The country is distant from all others, has more than seven thousand islands and it’s where English is more commonly spoken among all others we’ve been to so far. In most schools this is the official language and even the ordinary subjects are taught in English. I’ve never seen this type of methodology (which is used for public schools also) and without any statistical data it’s clear that it’s highly effective. It’s not that everybody speaks English fluently, but we could communicate with most people, what wasn’t even possible in countries where English is one of the official languages.
Manila is as chaotic as São Paulo, with developed and underdeveloped areas in every corner and a heavy traffic jam with their peculiar antique buses. Those factors even diminished a bit of my homesickness… Despite being polite, we faced many situations with people trying to take advantage from us, what a pity. In the last days there we went to Taal volcano and going back to the hotel I felt overloaded of that sensation of being cheated. This is because the motorcycle taxi to the lake, the boat and the horse (which you are forced to use) were all overpriced and even intimidation to pay more was used on the top of the mountain. With the exhausted guide, you have to get off the horse and hear his friend saying “what about a drink for your tired guide?” After paying it all expensive they still demanded a tip, when you feel totally embarrassed and mistreated.
The opportunism of taking more money from others is contaminating everyone and it doesn’t even matter how much of disrespect it might take. Even though, why there are people who are immune to this psychological poison and are still capable of treating others correctly? I always remind that right or wrong is a human instinct. If it’s not a malfunctioned DNA, I still hope it could be a matter of social education, that that goes way beyond school and wealth. I don’t believe there is any correlation between social class, work, gender and age, even because who usually treats us the best way are simple and pure people, not those ones who are “richer of success”.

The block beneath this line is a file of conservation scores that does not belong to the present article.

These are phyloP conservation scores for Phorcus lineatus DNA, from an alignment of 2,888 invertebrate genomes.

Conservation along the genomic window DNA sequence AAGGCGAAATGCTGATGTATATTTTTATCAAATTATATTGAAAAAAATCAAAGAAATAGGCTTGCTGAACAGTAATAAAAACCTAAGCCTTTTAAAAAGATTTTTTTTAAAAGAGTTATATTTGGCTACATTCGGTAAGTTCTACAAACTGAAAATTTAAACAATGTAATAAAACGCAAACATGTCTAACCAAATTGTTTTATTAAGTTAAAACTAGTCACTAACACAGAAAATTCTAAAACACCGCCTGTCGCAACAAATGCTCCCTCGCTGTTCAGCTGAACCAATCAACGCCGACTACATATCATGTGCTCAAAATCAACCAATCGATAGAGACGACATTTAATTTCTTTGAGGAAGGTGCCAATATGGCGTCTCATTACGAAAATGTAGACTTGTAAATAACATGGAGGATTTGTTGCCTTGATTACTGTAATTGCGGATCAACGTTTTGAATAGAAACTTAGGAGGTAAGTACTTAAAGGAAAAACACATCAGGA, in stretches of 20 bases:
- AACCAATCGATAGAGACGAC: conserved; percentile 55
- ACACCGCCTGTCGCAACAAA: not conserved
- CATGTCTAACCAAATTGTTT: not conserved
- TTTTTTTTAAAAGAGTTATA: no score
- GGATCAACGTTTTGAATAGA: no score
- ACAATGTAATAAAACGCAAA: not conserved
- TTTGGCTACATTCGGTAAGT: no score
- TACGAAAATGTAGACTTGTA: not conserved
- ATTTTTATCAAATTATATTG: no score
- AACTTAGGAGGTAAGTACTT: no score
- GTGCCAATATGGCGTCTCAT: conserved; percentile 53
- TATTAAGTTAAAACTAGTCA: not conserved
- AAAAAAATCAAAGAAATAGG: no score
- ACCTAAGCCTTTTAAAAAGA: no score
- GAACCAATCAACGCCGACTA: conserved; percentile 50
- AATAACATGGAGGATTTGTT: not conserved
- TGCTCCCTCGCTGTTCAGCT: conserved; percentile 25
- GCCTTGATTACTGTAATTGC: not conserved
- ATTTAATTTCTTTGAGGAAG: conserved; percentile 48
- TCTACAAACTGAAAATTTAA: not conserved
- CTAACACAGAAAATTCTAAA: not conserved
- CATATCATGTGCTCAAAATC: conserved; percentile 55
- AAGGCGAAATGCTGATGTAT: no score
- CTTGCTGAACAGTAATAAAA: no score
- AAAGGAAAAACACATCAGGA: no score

An intense experience we had was in another city, Tacloban, with the organization called Liter of Light which has the mission of providing affordable and sustainable solar light to people with limited or no access to electricity. The innovation that started it all was a plastic bottle with water and substances to propagate the sunlight through a little opening in the roof into closed and dark places where there is no electricity. This invention works with non-sophisticated elements, with easy access, low cost and disposables. A curiosity we’d never suspect is that it was created by a Brazilian mechanic, Alfredo Moser, inspired to help others and spread the idea with no ambition. We really want to meet him when we get back.
Actually today the organization’s work is made with lighting based on solar energy, as this way it also benefits people during the night. For three days we joined the task force with the army where the objective was to install 500 equipment in houses and streets of a transition camp, New Kawayan and Cabalawan. These villages were built by the government and international aid organizations for the families who lost practically everything in the Haiyan typhoon in 2013. It was a unfortunate natural disaster that killed thousands of people. They use transition in the name because these houses are not permanent, as many others of brickwork are being built to shelter these families definitively. Many of them have already moved to these permanent housing.
Unfortunately, energy, water and sanitation are scarce. Besides requiring solar lighting for the night, they receive a truck of non-potable water three times a week, which is not sufficient for everyone, and use community toilets. Besides the facts that the area is distant, the river beside is totally contaminated and the wells have no much water, the habitants still have to use a transport to buy drinkable water.